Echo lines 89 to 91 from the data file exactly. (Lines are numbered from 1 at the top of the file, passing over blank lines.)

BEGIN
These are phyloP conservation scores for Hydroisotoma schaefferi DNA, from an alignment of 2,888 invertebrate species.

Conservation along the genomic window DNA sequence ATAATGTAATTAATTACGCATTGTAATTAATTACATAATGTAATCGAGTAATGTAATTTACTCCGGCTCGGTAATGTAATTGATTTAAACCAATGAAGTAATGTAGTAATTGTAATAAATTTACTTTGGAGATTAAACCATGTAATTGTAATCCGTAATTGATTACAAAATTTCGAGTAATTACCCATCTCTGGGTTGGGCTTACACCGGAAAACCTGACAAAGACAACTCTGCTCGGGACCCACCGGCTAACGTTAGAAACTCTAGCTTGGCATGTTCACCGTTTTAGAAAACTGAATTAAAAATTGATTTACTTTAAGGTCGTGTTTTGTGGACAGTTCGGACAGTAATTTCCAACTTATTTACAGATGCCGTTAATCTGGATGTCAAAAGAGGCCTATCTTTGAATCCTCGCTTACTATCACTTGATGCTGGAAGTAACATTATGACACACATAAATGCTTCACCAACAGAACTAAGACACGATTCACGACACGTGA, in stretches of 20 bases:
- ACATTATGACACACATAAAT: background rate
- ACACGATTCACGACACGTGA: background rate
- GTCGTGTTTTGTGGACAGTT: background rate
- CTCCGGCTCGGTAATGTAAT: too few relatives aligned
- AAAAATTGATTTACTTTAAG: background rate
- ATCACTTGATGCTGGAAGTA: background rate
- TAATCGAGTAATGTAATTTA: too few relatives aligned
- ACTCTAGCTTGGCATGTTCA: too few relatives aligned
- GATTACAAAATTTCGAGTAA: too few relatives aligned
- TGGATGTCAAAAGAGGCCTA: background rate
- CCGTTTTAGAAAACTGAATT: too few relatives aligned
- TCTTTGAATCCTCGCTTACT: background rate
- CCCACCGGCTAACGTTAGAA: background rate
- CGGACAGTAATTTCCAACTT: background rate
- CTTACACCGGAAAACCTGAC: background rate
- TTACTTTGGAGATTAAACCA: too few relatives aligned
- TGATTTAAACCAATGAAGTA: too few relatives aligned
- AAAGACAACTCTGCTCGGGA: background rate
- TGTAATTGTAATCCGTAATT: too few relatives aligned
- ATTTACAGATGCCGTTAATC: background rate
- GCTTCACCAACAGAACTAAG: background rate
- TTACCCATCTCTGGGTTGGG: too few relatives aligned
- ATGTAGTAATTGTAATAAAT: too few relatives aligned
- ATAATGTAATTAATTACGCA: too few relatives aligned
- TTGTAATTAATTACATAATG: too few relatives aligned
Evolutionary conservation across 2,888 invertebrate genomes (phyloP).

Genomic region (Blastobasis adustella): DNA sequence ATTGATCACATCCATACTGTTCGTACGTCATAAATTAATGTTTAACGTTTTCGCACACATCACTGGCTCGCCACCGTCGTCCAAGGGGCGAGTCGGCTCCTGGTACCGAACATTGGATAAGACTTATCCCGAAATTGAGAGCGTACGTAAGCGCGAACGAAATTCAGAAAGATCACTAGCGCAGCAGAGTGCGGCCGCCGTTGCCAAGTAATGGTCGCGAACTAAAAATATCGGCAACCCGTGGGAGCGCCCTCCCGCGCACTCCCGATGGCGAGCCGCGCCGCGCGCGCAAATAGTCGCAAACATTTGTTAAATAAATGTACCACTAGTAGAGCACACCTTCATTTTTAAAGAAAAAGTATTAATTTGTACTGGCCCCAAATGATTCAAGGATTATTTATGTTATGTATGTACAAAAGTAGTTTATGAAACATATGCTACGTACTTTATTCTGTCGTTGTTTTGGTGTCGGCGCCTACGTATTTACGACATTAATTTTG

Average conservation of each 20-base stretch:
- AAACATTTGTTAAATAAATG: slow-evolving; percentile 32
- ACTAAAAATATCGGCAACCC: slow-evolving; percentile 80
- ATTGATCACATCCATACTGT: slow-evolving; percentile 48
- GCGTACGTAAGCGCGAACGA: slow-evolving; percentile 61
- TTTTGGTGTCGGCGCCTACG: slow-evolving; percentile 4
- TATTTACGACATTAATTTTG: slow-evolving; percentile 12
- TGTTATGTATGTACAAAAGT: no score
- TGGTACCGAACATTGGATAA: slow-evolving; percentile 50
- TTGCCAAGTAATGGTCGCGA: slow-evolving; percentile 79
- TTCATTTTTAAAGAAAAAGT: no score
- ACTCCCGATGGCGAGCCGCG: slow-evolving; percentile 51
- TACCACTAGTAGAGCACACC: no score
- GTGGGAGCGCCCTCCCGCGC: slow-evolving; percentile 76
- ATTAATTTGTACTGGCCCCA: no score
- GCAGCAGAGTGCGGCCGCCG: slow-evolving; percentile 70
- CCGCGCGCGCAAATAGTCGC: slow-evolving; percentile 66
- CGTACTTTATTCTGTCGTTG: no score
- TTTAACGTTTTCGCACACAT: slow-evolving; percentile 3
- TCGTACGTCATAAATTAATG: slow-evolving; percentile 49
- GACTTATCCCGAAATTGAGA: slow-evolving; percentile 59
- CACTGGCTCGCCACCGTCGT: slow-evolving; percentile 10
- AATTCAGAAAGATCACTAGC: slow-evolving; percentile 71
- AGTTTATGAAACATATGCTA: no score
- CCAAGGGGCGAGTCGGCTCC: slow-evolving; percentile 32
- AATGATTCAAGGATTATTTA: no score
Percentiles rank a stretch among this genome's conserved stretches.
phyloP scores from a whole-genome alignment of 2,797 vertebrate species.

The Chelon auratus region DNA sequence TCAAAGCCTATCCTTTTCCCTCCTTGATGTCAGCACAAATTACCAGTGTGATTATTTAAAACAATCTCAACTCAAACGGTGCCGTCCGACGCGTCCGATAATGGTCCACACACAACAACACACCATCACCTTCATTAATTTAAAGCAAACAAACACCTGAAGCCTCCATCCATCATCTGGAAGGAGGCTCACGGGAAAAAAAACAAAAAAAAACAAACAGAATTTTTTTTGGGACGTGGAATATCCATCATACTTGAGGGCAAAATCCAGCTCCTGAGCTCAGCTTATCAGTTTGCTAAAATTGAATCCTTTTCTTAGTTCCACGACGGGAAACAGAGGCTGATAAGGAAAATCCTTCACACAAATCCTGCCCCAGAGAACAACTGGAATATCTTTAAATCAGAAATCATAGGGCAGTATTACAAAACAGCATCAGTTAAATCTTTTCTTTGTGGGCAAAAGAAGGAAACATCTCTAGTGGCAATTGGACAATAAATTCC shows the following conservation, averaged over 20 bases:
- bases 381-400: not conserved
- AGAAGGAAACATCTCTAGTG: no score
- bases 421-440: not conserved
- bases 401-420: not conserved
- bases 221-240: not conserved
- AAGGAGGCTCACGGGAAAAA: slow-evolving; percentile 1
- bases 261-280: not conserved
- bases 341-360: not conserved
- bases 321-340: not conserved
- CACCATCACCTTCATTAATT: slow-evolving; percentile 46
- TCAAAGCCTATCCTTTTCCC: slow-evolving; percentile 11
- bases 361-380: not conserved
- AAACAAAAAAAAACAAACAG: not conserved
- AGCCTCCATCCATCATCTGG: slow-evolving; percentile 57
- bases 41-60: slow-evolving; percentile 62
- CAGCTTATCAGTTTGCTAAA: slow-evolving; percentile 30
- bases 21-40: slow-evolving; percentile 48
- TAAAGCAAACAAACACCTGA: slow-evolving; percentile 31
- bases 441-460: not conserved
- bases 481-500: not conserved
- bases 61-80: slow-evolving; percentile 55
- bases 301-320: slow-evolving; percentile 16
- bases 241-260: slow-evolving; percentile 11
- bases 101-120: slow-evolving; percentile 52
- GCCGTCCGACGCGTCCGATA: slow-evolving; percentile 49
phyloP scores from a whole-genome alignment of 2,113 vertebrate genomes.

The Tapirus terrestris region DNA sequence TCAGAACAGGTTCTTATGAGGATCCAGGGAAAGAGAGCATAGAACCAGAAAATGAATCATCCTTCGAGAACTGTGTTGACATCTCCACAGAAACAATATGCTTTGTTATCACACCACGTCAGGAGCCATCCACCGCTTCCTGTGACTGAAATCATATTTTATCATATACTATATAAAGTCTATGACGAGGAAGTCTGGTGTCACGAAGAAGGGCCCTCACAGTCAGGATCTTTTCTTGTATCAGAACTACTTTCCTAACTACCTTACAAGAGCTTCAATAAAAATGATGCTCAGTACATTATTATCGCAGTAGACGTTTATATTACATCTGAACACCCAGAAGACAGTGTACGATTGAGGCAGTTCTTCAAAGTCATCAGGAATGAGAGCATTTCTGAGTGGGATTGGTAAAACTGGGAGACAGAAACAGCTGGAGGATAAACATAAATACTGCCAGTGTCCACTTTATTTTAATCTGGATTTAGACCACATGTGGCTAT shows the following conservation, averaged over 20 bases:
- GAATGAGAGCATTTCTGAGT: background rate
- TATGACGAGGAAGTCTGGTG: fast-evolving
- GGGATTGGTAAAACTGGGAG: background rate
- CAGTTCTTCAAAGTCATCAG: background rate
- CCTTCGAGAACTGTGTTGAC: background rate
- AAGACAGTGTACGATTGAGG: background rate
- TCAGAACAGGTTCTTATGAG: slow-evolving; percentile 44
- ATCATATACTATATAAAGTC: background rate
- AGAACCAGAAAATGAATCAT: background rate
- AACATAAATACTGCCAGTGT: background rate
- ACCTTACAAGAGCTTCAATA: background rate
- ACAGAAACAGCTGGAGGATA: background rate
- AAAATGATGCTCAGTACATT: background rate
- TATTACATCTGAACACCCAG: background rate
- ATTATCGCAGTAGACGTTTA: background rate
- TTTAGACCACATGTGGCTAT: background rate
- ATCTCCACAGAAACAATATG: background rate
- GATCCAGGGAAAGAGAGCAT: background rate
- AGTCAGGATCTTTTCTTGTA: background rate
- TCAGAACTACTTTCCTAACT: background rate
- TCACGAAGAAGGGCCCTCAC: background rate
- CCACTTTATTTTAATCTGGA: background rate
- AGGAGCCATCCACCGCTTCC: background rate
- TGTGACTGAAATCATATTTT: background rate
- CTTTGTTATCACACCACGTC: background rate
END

- CAGTTCTTCAAAGTCATCAG: background rate
- CCTTCGAGAACTGTGTTGAC: background rate
- AAGACAGTGTACGATTGAGG: background rate